Brooks Adrenaline GTS 19 vs 18 Comparison Running Shoe Review

by Sportitude
3 Dec 2018

Josh gives you the lowdown on the new Brooks Adrenaline GTS 19 running shoe and identifies its breakthrough changes that have transformed the stability shoe category.

Unlike traditional stability shoes for overpronators, it doesn't focus on correcting your stride. Brooks philosophy is to guide rather than control, swapping out the dual density foam of the past for an innovative Guide Rail system that lets your feet do their thing, naturally and in comfort.

Check out the full review with transcript below.

Hello everybody, Josh here from Sportitude and today is shoe review time.

We’re going to be reviewing the new and improved in my opinion, Adrenaline 19 from Brooks. There is a lot to talk about with this new shoe so please go make a cup of tea or coffee and grab a few biscuits and sit down.

Let me tell you, this is a big change up and I’m looking forward to showing you what it’s all about. Without further ado, let’s get stuck in.

With the Adrenaline 19 we’ve got a couple of colours. I’ve got the ladies’ Adrenaline 19 in my hand. To your right and my left, I’ve got the men’s Adrenaline 19 colour.

Obviously, there’s going to be a number of colours throughout the next 12 months and even so with our own inventory, we’ve got a few different colours in stock. Please hit the link to the Brooks Adrenaline 19 landing page on Sportitude and check out the other colours.

With this shoe traditionally we’ve seen dual density play a critical role in the overall support stability of this shoe.

I’m going to grab an Adrenaline 18 which is the old ladies’ colour from last season. You can see in the medial platform they’ve got dual density playing a critical role for supporting that shoe for overpronators.

What this has done over the years is create a very solid shoe in their range. When you’re up to the 19th version of your shoe you’re obviously getting something right. Playing a critical role in that medial side, supporting the foot type that comes through heel strike, midstance and rolls in over that arch.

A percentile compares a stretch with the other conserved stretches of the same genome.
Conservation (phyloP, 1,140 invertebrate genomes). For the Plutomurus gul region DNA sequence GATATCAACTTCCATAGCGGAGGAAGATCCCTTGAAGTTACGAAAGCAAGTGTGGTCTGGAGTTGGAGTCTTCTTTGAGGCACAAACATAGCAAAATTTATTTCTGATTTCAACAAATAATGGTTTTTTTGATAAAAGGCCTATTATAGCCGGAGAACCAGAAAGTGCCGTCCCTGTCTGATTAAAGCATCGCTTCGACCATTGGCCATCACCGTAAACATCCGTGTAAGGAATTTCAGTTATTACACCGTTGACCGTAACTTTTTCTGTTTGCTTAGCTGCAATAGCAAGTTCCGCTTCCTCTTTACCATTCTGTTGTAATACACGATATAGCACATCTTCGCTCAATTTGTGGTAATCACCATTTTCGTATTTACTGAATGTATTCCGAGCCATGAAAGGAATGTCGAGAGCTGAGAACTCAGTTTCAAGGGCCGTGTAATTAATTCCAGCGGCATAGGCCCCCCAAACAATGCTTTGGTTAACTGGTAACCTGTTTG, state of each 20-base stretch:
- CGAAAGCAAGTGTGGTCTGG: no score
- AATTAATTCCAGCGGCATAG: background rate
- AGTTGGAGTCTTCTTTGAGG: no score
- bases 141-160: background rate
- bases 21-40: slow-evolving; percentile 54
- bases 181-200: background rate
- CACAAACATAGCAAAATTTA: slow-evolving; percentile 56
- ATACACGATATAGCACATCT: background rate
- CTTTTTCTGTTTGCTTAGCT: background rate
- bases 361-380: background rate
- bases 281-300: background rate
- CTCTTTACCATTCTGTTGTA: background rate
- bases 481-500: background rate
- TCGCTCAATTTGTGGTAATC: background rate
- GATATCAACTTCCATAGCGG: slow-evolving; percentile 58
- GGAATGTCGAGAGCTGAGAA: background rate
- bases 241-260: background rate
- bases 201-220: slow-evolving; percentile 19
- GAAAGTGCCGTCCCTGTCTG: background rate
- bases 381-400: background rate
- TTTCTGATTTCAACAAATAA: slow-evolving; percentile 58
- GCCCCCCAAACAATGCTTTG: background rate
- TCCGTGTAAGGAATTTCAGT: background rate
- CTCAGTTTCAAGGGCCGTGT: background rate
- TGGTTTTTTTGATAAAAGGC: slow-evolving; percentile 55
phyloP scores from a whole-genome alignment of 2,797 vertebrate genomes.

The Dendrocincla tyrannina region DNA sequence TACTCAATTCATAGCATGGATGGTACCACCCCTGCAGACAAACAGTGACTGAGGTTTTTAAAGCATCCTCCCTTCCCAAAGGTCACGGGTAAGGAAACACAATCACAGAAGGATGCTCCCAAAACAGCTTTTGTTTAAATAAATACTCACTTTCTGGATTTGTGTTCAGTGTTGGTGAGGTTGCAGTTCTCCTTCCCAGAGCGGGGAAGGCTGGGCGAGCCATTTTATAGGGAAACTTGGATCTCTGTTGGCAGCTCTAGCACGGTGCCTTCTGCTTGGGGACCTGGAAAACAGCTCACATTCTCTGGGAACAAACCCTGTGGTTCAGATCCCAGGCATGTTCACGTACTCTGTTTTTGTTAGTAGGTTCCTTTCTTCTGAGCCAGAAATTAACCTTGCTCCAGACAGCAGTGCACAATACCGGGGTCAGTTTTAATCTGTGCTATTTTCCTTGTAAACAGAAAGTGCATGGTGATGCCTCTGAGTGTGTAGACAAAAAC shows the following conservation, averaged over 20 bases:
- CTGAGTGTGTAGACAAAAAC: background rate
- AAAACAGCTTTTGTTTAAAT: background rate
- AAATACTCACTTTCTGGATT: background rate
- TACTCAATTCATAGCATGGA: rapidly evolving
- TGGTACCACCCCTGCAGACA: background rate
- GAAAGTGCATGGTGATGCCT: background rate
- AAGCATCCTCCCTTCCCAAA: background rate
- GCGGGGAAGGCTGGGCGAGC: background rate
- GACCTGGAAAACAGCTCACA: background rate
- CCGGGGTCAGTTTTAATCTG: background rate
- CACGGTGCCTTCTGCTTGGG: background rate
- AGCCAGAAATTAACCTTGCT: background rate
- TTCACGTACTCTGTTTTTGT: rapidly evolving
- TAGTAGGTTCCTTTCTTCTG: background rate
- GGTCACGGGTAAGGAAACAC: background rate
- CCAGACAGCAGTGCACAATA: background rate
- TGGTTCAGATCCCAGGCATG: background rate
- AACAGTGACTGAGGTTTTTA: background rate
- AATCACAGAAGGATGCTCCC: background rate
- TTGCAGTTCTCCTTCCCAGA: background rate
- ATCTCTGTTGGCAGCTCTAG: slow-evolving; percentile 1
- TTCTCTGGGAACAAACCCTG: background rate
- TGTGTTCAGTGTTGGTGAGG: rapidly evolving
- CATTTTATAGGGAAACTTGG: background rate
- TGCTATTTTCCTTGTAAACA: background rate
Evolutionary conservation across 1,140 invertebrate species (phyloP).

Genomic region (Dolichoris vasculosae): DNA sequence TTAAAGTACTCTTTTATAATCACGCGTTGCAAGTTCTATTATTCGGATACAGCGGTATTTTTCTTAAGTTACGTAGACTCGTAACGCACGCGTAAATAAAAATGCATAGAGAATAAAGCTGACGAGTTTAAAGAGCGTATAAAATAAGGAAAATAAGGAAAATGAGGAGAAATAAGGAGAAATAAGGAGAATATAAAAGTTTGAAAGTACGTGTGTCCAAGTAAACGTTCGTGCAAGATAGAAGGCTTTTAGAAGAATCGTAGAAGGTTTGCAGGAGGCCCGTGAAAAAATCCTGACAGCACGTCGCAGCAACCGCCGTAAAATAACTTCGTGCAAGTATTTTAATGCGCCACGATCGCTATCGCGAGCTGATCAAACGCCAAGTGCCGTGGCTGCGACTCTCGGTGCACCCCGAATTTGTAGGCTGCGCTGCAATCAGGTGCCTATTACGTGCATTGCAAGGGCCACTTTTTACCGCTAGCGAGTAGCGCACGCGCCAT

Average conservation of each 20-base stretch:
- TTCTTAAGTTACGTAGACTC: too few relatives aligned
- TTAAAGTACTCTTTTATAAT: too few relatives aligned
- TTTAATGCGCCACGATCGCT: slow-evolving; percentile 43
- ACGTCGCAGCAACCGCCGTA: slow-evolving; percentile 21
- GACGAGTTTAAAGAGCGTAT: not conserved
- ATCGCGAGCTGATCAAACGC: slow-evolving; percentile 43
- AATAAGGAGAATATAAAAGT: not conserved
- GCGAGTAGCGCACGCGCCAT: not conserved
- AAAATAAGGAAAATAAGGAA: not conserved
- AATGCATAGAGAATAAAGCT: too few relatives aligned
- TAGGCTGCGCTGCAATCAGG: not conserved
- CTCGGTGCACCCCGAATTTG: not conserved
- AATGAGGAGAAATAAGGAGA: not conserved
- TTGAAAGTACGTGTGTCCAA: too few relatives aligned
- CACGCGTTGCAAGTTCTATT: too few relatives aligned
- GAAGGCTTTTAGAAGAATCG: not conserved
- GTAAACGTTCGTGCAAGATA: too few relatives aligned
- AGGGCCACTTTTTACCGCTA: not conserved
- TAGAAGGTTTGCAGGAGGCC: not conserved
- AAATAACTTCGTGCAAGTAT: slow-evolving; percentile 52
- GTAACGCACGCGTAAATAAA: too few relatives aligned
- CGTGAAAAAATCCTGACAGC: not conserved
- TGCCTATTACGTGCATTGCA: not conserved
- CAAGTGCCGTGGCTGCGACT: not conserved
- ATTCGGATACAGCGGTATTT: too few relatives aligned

The theory being to minimise that rotation, stabilise the foot and in effect stop any sort of irritation through the foot, ankle, shin, knee and hip. That’s been the thought pattern for a number of years.

There’s been a number of studies published in even over the past five years discussing that very topical point. Do we need to stop or minimise the amount the foot pronates? Brooks have basically sat there and said, “No”.

This Adrenaline right here has been in the workings now for a couple of years. This isn’t something they’ve just decided overnight they’re going to change.

They’ve run the Guide Rail system in the Brooks Transcend now for six seasons which is slowly building a bit of traction, but now they’ve rolled it over into their number one supportive shoe globally.

What I’m talking about when I’m speaking about Guide Rails is essentially, they’ve taken away the dual density foam which we saw in the Adrenaline 18 and all previous Adrenalines. They’ve gone with this Guide Rail system which cradles the foot on the lateral heel and then a little bit further down that medial side, just past that midstance phase.

It’s a lighter supportive system. It’s not as intrusive on the foot so when you put your shoe on you don’t go, I can feel the arch there, I know it’s supposed to be there and I’m looking forward to it playing its part in minimising my pronation.

That is not how this shoe works at all. Those Guide Rails are likened to bumper rails when you go ten-pin bowling. They are there and when you’re about to throw a gutter ball they’ll bounce you back and put you on track.

The Guide Rails are literally there to assist your foot when it gets a little tired, sloppy and potentially overpronate through that midstance phase.

I love that concept. I’ve been fitting stability and stable neutral running shoes now for a number of years. We’ve seen that transition from a traditional neutral shoe to a stable neutral shoe come through in the last three to four years.